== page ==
Sue Lowden, a former Nevada GOP chair currently seeking the Republican nomination in the June 8 primary to run against Democratic Senate Majority leader Harry Reid, has detailed some of her alternative recommendations for health care policy: Encourage people to save as much money as they can in tax-free health savings accounts -- the number she mentioned was $20,000 -- and to barter with their doctors.

At a candidate forum this past Tuesday in Mesquite, Nevada, Lowden was asked what she would have done instead of the Democrats' health care bill. Lowden's message was generally deregulatory in nature, pointing to the ideas of interstate insurance policies and the legalization of stripped-down "mandate-free" policies. "I would have also allowed for us to have savings plans increase instead of being decreased like in this bill," said Lowden. "I would have said to all of you, if you have a health savings account, I don't really care how much you save, good for you. pre-tax, go ahead and save as much as you want. It's your -- it's for your health. And if you want to save $20,000, good for you. Save it pre-tax."

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The AFL-CIO is throwing its weight into the Hawaii First District special election, actively backing state Senate President Colleen Hanabusa in a new pair of mailers -- and going further by attacking the other Democrat in the race, former Rep. Ed Case.

The mailers target two key union demographics, warning them of the dire consequences that the union says Case's positions would mean for them. Public employees are told of "layoffs," "cutting pensions" and other negative developments, while longshore workers are told: "Ed Case Will Put Your Job AT RISK."

This special election was caused by the resignation of Democratic Rep. Neil Abercrombie, who wanted to focus full time on his campaign for governor. The race has seen a potentially crucial split in Democratic support. It has been widely reported that the DCCC is unofficially backing Case, who enters the race with very high name recognition from unsuccessful but very close Democratic primary campaigns for governor in 2002 and a 2006 primary challenge against incumbent Sen. Daniel Akaka. Meanwhile, the state Democratic establishment -- as embodied by Akaka and Hawaii's senior Senator Daniel Inouye -- are backing Hanabusa.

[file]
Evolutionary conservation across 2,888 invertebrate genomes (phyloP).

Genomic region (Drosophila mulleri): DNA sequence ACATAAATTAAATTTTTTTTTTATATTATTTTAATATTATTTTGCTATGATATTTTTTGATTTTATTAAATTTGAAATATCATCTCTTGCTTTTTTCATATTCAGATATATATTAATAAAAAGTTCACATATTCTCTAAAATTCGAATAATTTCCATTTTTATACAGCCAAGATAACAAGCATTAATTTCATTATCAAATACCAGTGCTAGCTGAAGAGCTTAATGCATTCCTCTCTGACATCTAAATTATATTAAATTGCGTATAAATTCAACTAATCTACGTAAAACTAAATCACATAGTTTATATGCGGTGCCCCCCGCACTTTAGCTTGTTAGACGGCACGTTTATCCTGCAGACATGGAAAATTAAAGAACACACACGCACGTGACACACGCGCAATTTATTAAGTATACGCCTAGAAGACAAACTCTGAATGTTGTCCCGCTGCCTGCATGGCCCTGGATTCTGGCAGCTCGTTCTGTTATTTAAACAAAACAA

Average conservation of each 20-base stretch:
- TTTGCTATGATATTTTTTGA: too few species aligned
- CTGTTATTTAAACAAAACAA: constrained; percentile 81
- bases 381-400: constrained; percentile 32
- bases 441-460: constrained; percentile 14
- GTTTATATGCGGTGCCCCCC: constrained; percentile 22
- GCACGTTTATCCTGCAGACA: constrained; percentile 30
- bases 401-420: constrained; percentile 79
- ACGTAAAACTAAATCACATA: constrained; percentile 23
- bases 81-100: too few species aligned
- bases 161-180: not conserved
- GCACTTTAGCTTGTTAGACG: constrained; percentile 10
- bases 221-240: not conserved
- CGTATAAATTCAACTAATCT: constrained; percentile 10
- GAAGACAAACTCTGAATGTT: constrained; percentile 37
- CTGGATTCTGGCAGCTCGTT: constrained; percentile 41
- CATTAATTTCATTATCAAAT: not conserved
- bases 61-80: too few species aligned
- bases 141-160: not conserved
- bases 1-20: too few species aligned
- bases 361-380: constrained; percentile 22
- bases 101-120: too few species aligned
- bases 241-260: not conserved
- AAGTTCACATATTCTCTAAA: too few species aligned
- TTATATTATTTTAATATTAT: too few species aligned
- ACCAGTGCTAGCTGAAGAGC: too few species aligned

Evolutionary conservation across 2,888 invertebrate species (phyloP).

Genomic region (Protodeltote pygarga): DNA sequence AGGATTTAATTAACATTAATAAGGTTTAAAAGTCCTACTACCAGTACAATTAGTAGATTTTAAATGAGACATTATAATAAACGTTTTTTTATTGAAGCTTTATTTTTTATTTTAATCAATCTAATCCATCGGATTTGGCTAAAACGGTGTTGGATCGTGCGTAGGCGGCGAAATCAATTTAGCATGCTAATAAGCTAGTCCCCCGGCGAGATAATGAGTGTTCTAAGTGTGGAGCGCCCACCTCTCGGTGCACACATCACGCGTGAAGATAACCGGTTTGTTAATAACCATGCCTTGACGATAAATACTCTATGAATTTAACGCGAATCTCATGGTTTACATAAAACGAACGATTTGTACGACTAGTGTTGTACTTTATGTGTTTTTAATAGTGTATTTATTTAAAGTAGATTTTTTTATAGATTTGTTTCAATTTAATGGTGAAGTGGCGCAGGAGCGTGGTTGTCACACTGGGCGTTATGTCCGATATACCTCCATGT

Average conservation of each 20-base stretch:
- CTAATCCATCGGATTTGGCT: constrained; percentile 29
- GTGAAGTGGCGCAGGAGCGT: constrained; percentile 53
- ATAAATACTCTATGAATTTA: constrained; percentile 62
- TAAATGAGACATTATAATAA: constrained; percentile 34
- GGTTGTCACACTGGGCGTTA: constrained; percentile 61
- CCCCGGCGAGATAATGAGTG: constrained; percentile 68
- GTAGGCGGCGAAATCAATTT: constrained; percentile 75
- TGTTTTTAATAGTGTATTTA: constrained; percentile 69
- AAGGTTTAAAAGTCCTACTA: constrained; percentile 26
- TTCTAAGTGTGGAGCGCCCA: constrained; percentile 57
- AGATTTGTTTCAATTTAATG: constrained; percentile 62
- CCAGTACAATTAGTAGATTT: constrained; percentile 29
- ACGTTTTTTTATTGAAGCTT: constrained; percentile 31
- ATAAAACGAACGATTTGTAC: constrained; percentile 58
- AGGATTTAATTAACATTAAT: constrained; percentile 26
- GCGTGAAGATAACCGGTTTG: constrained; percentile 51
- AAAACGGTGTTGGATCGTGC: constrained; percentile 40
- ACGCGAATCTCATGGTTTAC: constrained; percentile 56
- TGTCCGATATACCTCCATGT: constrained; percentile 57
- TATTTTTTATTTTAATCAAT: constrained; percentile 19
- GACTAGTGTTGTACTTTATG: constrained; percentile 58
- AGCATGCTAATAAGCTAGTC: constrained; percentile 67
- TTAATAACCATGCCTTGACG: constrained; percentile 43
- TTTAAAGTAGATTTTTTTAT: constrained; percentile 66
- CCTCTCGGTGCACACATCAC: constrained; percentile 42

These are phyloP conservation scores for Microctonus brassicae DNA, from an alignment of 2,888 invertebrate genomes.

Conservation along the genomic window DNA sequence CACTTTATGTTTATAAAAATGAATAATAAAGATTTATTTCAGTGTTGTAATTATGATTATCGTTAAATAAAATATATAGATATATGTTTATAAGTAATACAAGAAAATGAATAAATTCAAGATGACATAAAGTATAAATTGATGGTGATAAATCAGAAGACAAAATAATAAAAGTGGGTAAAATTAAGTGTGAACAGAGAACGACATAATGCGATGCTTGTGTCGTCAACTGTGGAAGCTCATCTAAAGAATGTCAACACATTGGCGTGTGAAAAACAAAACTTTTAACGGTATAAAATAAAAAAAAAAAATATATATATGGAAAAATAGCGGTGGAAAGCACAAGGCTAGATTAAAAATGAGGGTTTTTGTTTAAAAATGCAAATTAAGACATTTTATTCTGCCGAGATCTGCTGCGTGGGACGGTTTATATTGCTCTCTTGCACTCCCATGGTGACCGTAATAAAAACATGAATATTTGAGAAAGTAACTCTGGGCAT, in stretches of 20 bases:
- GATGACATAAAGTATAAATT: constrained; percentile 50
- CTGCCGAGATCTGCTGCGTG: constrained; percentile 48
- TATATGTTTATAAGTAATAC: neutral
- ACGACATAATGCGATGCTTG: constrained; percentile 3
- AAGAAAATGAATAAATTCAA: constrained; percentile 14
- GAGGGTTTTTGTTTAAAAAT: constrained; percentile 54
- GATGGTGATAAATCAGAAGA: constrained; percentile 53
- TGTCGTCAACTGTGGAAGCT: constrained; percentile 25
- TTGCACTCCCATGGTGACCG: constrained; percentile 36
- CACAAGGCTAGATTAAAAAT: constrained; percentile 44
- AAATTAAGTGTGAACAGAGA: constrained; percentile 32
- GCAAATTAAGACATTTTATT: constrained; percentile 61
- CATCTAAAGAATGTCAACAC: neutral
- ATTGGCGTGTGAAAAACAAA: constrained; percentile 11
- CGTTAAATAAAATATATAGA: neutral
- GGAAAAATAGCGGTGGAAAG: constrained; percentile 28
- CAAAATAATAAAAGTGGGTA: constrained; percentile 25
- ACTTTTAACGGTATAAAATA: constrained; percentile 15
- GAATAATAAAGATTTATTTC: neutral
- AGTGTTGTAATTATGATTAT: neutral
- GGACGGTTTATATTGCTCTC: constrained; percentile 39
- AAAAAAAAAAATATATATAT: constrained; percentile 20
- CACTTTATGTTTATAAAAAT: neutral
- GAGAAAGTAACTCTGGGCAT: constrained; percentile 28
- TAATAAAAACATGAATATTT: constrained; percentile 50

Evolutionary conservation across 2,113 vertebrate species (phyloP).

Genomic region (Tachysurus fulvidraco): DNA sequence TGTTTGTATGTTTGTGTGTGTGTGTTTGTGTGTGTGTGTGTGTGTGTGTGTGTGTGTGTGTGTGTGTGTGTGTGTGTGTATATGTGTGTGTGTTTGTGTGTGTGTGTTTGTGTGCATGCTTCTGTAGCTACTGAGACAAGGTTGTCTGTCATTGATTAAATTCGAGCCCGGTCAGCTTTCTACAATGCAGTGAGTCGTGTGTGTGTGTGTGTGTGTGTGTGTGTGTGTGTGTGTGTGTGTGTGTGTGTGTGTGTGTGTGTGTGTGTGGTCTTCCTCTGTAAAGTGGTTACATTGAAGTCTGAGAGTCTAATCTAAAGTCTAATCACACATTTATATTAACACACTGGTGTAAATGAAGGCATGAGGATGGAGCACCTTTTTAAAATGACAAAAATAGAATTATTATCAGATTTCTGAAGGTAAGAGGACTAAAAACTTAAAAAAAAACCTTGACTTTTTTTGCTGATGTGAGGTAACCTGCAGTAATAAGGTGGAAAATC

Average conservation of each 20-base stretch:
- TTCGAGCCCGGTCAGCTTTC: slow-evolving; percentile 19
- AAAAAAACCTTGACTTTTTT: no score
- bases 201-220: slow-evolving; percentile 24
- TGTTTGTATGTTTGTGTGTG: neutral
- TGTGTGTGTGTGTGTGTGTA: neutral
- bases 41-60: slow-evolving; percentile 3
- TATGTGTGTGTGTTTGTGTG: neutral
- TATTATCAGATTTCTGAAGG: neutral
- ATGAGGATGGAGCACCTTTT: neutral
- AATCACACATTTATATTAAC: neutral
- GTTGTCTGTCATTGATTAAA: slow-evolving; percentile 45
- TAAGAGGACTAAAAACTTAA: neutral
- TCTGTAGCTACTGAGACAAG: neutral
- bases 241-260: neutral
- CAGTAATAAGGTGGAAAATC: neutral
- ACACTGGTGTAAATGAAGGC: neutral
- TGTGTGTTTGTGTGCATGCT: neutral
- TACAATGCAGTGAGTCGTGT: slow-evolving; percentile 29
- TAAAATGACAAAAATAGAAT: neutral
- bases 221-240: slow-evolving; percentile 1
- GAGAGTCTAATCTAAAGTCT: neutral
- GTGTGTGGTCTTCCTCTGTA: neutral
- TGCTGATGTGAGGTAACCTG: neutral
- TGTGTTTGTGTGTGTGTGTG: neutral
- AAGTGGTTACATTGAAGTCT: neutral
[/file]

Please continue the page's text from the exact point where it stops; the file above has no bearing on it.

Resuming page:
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An online news outlet in New York state has obtained dozens of emails, many of them racist and sexually graphic, which it reports were sent by Carl Paladino, the Tea-Party-backed Republican candidate for governor of New York, to a long list of political and business associates. One email shows a video of an African tribal dance, entitled "Obama Inauguration Rehearsal," while another depicts hardcore bestiality.

Paladino's campaign manager, Michael Caputo, would not comment on specific emails, but acknowledged to TPMmuckraker that Paladino had sent emails that were "off-color" and "politically incorrect," saying that few such emails represented the candidate's own opinion. Caputo accused Democrats of wanting to change the subject from substantive issues to "having sex with horses."

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The attorney general in Montana won't be suing the federal government over health care reform, charging that GOP requests to do so are just political theater. The Republicans say he's the one playing politics.

As the state lawsuits -- driven in every case but one by Republican officials -- over the new health care reform law pop up across the country, GOPers want in on the action. After being asked to join the suit, Montana Attorney General Steve Bullock (D) penned a letter to House Minority Leader Rep. Scott Sales (R) and state Sen. Robert Story (R) saying no way.

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The battle for health care reform brought out both the best and the worst in the tea party movement, according to activists. On the plus side, the conservative insurgency showed it could dominate the political dialogue and influence decision-making on both sides of the aisle. Activists say that shows tea partiers are becoming wiser and more seasoned politically.

But the health care debate also exposed rifts and deep vulnerabilities with in the tea party movement that could stop its path toward mainstream acceptance. Violent rhetoric and racial overtones in protests spilled over into actual death threats, property damage and the hurling of slurs. Whether or not the suspects in those incidents are actually tea partiers, movement leaders seem worried that they play into progressive arguments that the tea parties are just a new wrapping on right-wing extremism.

Now, with the movement's annual Tax Day Tea Party approaching, tea parties are actively trying to show that the sterotypes aren't true -- one more aware of the limelight shining on it.